7. Oncoimmunology. 2023 ;12(1): 2272352
      Recent clinical trials have compared the use of different chemotherapeutic regimens as "immune induction therapies" to sensitize cancers to immune checkpoint inhibitors (ICI). Cytotoxic drugs reputed to be inducers of immunogenic cell death (ICD) appeared to be particularly efficient for this purpose. A trial published in Nature Medicine by Thibaudin et al. reveals the capacity of oxaliplatin-based chemotherapy to sensitize RAS-mutant unresectable metastatic colorectal cancer to ICIs blocking CTLA-4 and PD-L1.
    Keywords:  Cancer; immunogenic cell death; immunotherapy
  8. Nat Biomed Eng. 2023 Dec 19.
      Predicting the toxicity of cancer immunotherapies preclinically is challenging because models of tumours and healthy organs do not typically fully recapitulate the expression of relevant human antigens. Here we show that patient-derived intestinal organoids and tumouroids supplemented with immune cells can be used to study the on-target off-tumour toxicities of T-cell-engaging bispecific antibodies (TCBs), and to capture clinical toxicities not predicted by conventional tissue-based models as well as inter-patient variabilities in TCB responses. We analysed the mechanisms of T-cell-mediated damage of neoplastic and donor-matched healthy epithelia at a single-cell resolution using multiplexed immunofluorescence. We found that TCBs that target the epithelial cell-adhesion molecule led to apoptosis in healthy organoids in accordance with clinical observations, and that apoptosis is associated with T-cell activation, cytokine release and intra-epithelial T-cell infiltration. Conversely, tumour organoids were more resistant to damage, probably owing to a reduced efficiency of T-cell infiltration within the epithelium. Patient-derived intestinal organoids can aid the study of immune-epithelial interactions as well as the preclinical and clinical development of cancer immunotherapies.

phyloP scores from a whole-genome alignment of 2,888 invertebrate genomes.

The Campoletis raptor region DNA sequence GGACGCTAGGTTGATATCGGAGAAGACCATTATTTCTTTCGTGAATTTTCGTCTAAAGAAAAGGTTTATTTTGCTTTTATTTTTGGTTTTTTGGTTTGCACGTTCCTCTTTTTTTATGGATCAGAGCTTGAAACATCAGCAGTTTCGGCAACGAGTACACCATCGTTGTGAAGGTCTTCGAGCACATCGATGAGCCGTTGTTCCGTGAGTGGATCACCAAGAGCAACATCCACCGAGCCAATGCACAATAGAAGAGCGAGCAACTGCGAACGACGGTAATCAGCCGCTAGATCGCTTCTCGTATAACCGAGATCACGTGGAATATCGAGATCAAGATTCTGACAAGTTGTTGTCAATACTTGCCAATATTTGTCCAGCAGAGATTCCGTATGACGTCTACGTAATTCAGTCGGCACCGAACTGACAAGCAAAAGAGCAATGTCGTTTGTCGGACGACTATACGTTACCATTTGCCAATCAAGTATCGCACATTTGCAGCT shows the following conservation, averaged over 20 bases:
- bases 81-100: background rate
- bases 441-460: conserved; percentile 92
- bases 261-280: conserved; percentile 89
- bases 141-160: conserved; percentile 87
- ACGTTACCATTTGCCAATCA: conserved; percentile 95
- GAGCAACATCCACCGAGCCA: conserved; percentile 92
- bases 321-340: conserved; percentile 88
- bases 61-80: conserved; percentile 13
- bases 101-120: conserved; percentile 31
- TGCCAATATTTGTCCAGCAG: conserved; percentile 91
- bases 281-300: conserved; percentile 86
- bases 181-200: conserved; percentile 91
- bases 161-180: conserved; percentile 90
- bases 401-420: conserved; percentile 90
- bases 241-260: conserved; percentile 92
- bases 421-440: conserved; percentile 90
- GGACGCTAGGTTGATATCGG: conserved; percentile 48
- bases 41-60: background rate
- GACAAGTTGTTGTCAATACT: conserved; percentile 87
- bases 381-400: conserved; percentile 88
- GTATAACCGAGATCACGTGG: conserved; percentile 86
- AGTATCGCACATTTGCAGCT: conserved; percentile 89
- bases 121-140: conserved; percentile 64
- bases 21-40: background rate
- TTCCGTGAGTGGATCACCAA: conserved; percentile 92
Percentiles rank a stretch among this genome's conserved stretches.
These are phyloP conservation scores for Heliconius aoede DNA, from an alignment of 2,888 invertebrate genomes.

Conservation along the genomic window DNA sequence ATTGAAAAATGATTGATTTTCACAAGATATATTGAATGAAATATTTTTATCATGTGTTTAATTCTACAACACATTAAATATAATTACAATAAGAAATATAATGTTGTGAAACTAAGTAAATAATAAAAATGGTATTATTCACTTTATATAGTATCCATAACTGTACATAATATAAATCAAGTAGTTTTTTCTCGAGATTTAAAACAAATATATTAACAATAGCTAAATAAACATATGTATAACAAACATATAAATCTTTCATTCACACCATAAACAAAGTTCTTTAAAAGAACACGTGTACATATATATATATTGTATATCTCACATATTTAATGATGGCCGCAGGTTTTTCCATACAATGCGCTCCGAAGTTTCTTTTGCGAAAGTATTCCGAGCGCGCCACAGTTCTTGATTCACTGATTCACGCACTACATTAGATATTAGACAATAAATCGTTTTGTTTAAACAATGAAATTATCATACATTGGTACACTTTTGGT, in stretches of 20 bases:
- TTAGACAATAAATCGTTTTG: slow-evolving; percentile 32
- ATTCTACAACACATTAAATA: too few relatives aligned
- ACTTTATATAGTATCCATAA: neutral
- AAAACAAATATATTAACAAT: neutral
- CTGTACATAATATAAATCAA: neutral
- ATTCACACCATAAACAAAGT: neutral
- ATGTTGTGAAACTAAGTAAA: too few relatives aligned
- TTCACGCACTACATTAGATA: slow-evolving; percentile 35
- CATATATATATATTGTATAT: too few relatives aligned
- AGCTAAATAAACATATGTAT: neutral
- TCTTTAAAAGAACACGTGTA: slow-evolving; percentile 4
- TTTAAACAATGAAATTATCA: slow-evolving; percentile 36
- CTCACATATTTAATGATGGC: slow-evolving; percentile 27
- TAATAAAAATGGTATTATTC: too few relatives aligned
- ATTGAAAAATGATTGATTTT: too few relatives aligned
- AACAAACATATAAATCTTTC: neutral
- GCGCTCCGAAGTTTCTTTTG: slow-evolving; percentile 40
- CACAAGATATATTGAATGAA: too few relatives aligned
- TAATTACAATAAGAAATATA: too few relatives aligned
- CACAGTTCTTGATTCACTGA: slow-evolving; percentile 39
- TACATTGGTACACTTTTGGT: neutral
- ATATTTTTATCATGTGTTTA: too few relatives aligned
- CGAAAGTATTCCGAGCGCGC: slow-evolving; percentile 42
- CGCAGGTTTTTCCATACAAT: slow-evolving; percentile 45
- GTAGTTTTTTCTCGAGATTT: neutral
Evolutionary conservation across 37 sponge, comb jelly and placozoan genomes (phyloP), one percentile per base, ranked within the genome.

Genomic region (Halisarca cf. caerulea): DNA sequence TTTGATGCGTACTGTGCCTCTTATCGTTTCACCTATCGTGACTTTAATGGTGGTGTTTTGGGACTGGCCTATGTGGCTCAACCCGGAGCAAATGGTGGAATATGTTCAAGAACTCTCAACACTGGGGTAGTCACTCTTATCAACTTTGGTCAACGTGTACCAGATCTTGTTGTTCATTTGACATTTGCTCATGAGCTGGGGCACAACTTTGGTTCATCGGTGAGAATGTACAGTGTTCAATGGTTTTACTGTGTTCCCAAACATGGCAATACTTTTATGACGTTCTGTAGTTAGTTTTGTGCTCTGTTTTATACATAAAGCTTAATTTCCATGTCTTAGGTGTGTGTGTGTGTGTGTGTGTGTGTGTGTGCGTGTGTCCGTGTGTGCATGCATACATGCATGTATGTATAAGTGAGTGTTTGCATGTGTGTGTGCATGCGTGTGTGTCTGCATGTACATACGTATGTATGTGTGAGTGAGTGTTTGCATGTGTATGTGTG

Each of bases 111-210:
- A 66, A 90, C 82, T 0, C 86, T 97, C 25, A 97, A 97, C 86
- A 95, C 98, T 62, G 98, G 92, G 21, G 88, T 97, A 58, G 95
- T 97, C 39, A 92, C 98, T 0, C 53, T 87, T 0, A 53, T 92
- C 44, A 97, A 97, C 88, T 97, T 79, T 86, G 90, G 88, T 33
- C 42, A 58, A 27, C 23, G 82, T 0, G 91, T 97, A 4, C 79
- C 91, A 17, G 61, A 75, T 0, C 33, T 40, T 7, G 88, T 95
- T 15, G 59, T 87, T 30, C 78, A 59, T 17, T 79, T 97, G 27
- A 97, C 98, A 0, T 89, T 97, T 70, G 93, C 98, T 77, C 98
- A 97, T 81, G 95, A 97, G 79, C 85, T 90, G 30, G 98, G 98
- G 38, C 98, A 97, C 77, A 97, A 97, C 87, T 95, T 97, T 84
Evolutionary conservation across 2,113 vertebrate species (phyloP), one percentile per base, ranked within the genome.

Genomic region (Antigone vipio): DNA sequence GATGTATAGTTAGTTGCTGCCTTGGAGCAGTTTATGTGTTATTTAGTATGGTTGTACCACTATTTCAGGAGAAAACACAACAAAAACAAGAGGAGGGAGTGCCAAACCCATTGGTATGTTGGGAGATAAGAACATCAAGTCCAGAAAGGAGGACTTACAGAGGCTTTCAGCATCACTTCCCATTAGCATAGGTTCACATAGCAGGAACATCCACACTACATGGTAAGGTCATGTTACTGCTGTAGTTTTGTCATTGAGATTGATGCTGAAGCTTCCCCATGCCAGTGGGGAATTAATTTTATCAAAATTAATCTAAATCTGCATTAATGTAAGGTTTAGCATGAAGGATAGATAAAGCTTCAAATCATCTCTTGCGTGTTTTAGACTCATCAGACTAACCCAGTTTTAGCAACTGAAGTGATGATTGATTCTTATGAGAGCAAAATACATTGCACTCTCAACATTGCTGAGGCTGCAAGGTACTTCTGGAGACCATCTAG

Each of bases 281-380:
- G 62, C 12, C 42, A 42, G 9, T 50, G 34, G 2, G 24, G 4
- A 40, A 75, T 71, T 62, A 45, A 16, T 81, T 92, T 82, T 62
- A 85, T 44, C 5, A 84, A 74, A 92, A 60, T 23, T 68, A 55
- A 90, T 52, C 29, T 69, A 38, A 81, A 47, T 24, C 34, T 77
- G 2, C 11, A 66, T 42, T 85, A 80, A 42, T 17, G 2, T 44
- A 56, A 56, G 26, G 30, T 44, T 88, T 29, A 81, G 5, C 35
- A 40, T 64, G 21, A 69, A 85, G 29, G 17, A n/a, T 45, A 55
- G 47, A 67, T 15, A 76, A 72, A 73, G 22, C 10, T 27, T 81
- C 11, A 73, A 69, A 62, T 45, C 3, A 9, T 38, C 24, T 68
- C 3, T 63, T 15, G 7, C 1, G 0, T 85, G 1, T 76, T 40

9. Cell Rep Med. 2023 Dec 19. pii: S2666-3791(23)00552-9. [Epub ahead of print]4(12): 101335
      Predictive drug testing of patient-derived tumor organoids (PDTOs) holds promise for personalizing treatment of metastatic colorectal cancer (mCRC), but prospective data are limited to chemotherapy regimens with conflicting results. We describe a unified framework for PDTO-based predictive testing across standard-of-care chemotherapy and biologic and targeted therapy options. In an Australian community cohort, PDTO predictions based on treatment-naive patients (n = 56) and response rates from first-line mCRC clinical trials achieve 83% accuracy for forecasting responses in patients receiving palliative treatments (18 patients, 29 treatments). Similar assay accuracy is achieved in a prospective study of third-line or later mCRC treatment, AGITG FORECAST-1 (n = 30 patients). "Resistant" predictions are associated with inferior progression-free survival; misclassification rates are similar by regimen. Liver metastases are the optimal site for sampling, with testing achievable within 7 weeks for 68.8% cases. Our findings indicate that PDTO drug panel testing can provide predictive information for multifarious standard-of-care therapies for mCRC.
    Keywords:  colorectal cancer; patient-derived tumor organoid; precision medicine; predictive drug testing